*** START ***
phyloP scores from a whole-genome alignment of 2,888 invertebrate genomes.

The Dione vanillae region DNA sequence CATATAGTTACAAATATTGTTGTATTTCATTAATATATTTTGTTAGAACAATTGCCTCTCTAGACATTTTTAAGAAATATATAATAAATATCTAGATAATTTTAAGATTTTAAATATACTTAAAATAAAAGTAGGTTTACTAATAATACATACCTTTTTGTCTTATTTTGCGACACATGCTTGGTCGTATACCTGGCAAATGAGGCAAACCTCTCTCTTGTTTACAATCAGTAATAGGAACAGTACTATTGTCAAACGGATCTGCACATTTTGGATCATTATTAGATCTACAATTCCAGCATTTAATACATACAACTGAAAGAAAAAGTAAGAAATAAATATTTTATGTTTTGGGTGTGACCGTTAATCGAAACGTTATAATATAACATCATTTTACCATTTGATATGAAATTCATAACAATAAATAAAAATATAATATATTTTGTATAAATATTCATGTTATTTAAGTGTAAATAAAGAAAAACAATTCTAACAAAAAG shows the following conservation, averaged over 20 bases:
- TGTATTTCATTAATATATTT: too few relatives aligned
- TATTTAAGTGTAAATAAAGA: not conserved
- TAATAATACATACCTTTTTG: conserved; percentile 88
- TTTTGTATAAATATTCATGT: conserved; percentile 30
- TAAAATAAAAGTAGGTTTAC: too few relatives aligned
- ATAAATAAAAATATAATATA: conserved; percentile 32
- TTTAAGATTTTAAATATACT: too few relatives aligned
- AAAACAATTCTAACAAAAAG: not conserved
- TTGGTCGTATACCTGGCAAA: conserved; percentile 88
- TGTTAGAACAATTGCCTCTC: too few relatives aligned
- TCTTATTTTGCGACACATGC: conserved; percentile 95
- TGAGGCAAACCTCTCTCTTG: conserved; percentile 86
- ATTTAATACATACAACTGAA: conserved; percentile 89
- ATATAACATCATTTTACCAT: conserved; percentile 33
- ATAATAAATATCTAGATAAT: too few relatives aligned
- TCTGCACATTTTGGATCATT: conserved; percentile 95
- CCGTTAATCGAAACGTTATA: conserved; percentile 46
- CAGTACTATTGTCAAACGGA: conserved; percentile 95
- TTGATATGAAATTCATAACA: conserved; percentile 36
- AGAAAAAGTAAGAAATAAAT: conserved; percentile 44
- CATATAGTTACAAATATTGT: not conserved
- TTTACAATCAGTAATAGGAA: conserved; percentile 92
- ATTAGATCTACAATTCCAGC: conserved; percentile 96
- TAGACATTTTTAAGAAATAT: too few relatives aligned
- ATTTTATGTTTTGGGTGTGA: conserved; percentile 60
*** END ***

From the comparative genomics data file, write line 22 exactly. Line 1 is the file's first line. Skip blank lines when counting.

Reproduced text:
- AGAAAAAGTAAGAAATAAAT: conserved; percentile 44